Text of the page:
Simple Skin Biopsy Shows Promise for Detecting Parkinson’s Disease


Skin test accurately identifies Parkinson’s biomarker, according to new research

A simple skin biopsy may hold the key to detecting Parkinson’s disease, according to a new study.

The research has unveiled a minimally-invasive test that can identify an abnormal form of the alpha-synuclein protein—the hallmark of Parkinson’s—with remarkable accuracy.

Published in the Journal of the American Medical Association, these findings could revolutionize the diagnosis of a condition that afflicts as many as a million Americans and is expected to impact 1.2 million by 2030.

The Procedure May Be Paving Way for Early Detection

Parkinson’s disease is the second most common neurodegenerative disorder after Alzheimer’s.

Around 200,000 people in the U.S. face a diagnosis of Parkinson’s, dementia with Lewy bodies, or other related disorders annually, the trial’s lead author, Dr. Christopher Gibbons, a neurologist and a professor of neurology at Harvard Medical School, said in a press release.

Diagnosing Parkinson’s has traditionally been a lengthy process, involving a thorough review of the patient’s history, symptoms, and physical examination. Crucially, there has been no standard lab or imaging test available, forcing doctors to rely on MRI brain scans, dopamine transporter scans, and blood tests.

“Too often patients experience delays in diagnosis or are misdiagnosed due to the complexity of these diseases,” Dr. Gibbons said. “With a simple, minimally-invasive skin biopsy test, this blinded multicenter study demonstrated how we can more objectively identify the underlying pathology of synucleinopathies and offer better diagnostic answers and care for patients.”

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The new skin biopsy test could be a game-changer for Parkinson’s and similar neurodegenerative diseases. While the four degenerative conditions tested share overlapping features like tremors and cognitive changes, Parkinson’s is further characterized by mild memory issues, sleep disturbances, slowness of movement, and pain.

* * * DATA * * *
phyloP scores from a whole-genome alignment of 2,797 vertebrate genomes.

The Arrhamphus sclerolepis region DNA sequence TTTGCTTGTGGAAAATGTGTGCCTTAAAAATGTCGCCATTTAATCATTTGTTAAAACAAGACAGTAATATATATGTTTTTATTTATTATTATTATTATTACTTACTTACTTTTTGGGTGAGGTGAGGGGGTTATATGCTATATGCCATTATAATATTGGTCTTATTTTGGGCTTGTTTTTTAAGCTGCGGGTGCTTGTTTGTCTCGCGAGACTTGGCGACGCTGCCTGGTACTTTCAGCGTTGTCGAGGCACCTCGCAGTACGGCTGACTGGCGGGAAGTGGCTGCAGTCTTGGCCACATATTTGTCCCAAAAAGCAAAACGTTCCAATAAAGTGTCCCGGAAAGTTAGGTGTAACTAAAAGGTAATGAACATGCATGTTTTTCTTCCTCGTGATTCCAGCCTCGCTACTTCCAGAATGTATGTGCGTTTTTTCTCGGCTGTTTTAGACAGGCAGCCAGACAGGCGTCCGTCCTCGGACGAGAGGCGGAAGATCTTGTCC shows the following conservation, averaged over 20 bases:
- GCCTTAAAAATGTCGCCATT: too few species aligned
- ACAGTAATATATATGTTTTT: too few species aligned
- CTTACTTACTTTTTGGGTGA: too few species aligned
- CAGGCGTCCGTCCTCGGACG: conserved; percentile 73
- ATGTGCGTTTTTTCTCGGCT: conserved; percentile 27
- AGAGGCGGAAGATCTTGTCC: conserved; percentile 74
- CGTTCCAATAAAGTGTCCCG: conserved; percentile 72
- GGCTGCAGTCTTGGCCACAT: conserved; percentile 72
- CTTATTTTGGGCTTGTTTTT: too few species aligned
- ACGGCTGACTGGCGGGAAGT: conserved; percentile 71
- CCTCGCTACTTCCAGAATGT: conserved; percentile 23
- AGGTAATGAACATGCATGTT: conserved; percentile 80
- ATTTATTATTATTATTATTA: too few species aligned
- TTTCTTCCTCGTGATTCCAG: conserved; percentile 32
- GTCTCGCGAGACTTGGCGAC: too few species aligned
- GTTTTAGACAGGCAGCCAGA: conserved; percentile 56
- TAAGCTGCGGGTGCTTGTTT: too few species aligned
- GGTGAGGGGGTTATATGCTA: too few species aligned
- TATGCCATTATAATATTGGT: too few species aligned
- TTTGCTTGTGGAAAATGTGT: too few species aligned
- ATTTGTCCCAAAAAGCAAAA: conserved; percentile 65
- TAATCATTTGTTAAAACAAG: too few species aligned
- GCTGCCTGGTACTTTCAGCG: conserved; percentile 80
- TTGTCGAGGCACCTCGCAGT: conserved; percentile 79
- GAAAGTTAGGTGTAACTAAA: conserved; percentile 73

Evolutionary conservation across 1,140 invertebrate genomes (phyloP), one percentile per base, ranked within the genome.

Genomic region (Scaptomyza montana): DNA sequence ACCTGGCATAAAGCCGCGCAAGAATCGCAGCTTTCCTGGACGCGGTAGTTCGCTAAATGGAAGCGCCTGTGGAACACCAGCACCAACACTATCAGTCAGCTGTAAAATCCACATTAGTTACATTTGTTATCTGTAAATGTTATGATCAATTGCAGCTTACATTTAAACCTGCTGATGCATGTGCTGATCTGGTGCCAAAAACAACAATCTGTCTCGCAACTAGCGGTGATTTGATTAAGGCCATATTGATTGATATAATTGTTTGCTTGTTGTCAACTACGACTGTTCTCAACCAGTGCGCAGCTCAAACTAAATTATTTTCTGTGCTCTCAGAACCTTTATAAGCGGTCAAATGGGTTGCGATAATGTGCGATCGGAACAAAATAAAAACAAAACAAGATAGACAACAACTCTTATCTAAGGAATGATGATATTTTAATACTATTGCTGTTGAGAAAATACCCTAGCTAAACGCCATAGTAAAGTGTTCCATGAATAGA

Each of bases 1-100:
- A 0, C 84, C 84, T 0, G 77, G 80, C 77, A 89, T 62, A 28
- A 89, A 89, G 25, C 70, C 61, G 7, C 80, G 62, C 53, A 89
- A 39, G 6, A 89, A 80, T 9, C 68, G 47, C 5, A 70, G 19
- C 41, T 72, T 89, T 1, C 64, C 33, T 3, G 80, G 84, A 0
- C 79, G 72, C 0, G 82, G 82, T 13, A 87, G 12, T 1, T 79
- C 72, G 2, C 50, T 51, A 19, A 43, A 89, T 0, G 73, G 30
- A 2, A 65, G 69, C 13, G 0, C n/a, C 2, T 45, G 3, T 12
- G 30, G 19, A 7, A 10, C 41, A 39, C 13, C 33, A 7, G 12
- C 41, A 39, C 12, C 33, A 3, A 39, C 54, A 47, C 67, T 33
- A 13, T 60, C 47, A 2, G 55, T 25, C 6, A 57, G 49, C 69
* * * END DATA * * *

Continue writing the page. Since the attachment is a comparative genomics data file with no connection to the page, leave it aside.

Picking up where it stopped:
“These are systemic disorders that impact the peripheral and central nervous systems in profound ways,” Dr. Roy Freeman, senior author of the study and  professor of neurology at Harvard Medical School, said. “While we have been aware of the presence of alpha-synuclein in cutaneous nerves for many years, we were thrilled with the accuracy of this diagnostic test.”

Skin Biopsy Over 90 Percent Accurate

The clinical trial involved 428 participants aged 40 to 99 years, each diagnosed with one of four neurodegenerative diseases: Parkinson’s disease, dementia with Lewy bodies, multiple system atrophy, or pure autonomic failure. All participants underwent three 3-millimeter skin punch biopsies taken from the neck, knee, and ankle.

Among those clinically confirmed with Parkinson’s disease, 93 percent tested positive for phosphorylated alpha-synuclein (P-SYN), an abnormal protein associated with the condition. The positive rates were even higher for the other disorders: 96 percent for dementia with Lewy bodies, 98 percent for multiple system atrophy, and 100 percent for pure autonomic failure.

“Parkinson’s disease and its subgroup of progressive neurodegenerative diseases show gradual progression, but alpha-synuclein is present in the skin even at the earliest stages,” Dr. Freeman said.

While encouraged by these findings, the research team acknowledged the need for further work to establish the skin biopsy test’s efficacy. In particular, they suggested testing individuals without clinically diagnosed Parkinson’s or other related conditions. This additional validation would fully confirm the test’s accuracy.


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